Cigarette giants' pricing power has always been one of their most attractive investment features, since the ability to raise prices while still retaining plenty of customers makes their dividend payments especially stable.
Altria (MO -1.35%) just flexed its pricing muscle again, raising the cost of its cigarettes by about $0.06 per pack on average, only two months after it had raised them by $0.09 to $0.11 per pack.
Tobacco companies typically raise their prices twice a year, once in the spring and again six months later. But Altria's increase after having just done so has analysts believing the cigarette maker could be making three price hikes this year, if not more.
While some see this as a bullish sign for the tobacco companies -- since it lets them offset declining volumes while bolstering the bottom line -- perhaps it should be seen as a more troubling development.
An inexorable spiral down
Cigarette smoking, at least in the U.S. and many other developed markets, is in the midst of a contraction that isn't expected to ever reverse. Last month, Nielsen data showed cigarette dollar sales fell almost 7% in the four-week period ending May 18 as volume sales plunged over 11%, the worst performance measured by the market researcher in four years. That news caused shares of Altria, British American Tobacco, and Philip Morris International to tumble.
While individual company data indicates the decline is not nearly as precipitous as what Nielsen showed, likely because of sampling bias due to major metropolitan areas being surveyed primarily, the direction of the trend is still correct. Sales are falling and will continue to do so.
The tobacco companies are nowhere near reaching "cigar butt" investment status -- a class of stock that has just about reached the end of its value, though there are still a few risk-free puffs remaining. (Warren Buffett once said of such stocks, "Though the stub might be ugly and soggy, the puff would be free.") But even the cigarette makers realize they need to pursue alternatives.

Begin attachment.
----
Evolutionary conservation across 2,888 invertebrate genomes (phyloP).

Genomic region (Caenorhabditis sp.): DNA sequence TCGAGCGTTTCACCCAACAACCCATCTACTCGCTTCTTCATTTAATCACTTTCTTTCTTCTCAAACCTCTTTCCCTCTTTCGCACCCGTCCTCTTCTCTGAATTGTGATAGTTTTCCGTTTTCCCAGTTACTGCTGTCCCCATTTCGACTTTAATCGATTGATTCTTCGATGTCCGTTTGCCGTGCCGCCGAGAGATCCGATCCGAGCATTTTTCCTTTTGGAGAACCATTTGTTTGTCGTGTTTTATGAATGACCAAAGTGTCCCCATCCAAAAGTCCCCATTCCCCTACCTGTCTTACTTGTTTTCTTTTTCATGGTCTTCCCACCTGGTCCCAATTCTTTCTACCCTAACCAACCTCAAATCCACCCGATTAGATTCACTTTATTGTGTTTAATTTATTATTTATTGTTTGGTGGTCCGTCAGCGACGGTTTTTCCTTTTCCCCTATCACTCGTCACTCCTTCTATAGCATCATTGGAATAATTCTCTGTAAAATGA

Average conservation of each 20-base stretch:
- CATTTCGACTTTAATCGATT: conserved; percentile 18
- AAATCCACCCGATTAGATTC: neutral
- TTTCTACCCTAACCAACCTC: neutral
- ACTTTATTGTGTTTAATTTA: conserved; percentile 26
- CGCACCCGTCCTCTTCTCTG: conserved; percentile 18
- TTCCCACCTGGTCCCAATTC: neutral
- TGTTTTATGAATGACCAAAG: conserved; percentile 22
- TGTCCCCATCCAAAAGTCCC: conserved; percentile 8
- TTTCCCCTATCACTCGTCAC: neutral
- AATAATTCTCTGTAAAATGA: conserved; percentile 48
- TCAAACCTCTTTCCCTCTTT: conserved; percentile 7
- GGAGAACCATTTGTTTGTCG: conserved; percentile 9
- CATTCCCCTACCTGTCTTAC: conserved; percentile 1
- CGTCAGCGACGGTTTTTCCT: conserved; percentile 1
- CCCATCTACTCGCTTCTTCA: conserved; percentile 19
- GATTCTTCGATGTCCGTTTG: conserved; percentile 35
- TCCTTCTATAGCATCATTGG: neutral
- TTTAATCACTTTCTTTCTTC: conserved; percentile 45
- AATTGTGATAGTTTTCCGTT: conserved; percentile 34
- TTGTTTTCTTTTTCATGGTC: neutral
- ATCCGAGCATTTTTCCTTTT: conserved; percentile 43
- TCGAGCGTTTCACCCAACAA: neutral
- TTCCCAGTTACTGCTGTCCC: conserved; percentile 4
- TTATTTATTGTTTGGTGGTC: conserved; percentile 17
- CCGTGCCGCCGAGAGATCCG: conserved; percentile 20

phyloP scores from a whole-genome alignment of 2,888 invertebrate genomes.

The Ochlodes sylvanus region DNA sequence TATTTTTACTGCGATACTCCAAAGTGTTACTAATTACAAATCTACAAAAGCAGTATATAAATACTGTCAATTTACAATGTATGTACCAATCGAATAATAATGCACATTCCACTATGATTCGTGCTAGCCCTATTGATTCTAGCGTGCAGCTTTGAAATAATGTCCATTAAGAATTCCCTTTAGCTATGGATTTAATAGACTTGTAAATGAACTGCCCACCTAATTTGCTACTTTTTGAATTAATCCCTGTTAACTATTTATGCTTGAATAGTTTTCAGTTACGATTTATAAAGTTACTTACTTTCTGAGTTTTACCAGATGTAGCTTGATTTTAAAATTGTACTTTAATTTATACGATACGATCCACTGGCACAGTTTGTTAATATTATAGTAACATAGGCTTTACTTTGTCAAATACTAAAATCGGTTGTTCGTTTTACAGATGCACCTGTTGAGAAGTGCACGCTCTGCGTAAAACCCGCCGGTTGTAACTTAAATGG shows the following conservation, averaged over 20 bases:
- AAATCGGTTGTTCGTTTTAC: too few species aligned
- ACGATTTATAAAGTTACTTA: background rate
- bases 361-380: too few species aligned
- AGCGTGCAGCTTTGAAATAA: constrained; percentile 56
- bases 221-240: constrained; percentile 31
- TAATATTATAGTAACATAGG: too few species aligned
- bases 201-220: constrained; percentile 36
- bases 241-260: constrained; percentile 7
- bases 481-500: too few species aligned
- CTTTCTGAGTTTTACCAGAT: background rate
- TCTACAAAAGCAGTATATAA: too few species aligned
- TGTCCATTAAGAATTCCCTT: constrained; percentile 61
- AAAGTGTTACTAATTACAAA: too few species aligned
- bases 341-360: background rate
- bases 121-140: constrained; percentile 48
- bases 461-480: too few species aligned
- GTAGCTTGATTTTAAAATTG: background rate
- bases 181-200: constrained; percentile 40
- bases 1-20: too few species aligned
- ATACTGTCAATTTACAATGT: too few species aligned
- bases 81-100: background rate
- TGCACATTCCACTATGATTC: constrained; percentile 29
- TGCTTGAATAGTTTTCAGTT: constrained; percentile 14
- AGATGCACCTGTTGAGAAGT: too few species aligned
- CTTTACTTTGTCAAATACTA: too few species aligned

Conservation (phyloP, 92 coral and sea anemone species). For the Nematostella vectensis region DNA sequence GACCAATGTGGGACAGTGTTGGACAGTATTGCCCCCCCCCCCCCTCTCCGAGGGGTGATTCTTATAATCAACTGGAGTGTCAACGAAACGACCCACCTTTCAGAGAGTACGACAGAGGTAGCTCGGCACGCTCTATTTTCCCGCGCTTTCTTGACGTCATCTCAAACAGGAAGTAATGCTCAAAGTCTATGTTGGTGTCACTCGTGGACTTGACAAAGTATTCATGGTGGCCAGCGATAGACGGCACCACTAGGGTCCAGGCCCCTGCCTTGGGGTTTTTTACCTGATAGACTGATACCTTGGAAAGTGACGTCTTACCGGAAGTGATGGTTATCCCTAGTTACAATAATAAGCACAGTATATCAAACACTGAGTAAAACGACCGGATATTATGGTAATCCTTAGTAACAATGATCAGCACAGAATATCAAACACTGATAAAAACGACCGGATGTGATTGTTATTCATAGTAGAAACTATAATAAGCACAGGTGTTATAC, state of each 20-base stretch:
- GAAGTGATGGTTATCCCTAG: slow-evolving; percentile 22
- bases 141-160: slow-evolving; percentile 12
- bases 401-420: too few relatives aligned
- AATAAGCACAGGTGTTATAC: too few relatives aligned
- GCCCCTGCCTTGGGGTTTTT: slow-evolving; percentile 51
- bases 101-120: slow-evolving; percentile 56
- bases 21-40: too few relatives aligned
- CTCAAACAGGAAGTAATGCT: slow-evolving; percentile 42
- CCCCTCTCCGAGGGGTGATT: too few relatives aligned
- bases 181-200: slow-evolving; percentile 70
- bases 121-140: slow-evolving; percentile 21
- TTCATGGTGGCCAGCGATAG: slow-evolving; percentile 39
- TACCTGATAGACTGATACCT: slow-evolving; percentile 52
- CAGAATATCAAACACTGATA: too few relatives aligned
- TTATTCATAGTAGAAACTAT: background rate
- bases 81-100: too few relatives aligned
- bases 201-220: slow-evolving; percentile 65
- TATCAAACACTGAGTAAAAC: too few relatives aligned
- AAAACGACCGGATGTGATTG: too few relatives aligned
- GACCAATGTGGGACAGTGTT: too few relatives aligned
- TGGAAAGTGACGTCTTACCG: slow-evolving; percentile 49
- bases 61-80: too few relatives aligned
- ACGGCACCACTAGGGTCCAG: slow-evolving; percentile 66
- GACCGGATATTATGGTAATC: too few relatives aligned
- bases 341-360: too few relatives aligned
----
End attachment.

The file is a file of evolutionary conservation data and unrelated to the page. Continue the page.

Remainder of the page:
A future based on cigarette alternatives
Electronic cigarettes give manufacturers an opportunity to embrace what Philip Morris calls a "smoke-free future," (assuming regulators don't kill off the industry) while alternative nicotine products like snuff and snus allow them to still harness the strength of their tobacco business. Investments in cannabis producers are a potential long-term driver of growth, ignoring the irony that some governments are legalizing and cheering on the use of marijuana while still railing against tobacco.
Yet traditional cigarettes are still the backbone of tobacco companies, as they generate the vast bulk of their revenue. Offsetting volume declines by increasing prices remains one of the levers they can still pull. Because of nicotine's addictive qualities, smokers reluctantly pay up for the ability to smoke cigarettes, or what economists term price inelasticity of demand.
But smokers are more readily abandoning cigarettes and moving to alternatives (or quitting altogether) as tobacco companies squeeze them on one end and federal, state, and local governments do so on the other with onerous taxes (which, when raised, tobacco companies typically match with more price hikes).
Raising prices again as Altria is doing now will only further lock it and the industry into the vicious cycle of an accelerating decline.
More is not always better
It should also be worrisome that Altria actually feels the need to hike prices right now, and it could indicate that the Nielsen data may not be quite so off the mark as believed. If so, it would suggest Altria badly needs to bolster its margins to offset declines -- downturns it can't easily or readily make up for through its investment in Juul Labs or cost-cutting initiatives.
E-cigs, marijuana, and other alternatives are probably the future for Altria and its peers, and perhaps a cynic could say Altria's action is purposefully herding smokers in that direction sooner than they might otherwise switch.
But the future is not here yet, and going to the well too many times to extract tribute from their customers may cause the tobacco giants to suffer a backlash they're not ready to face.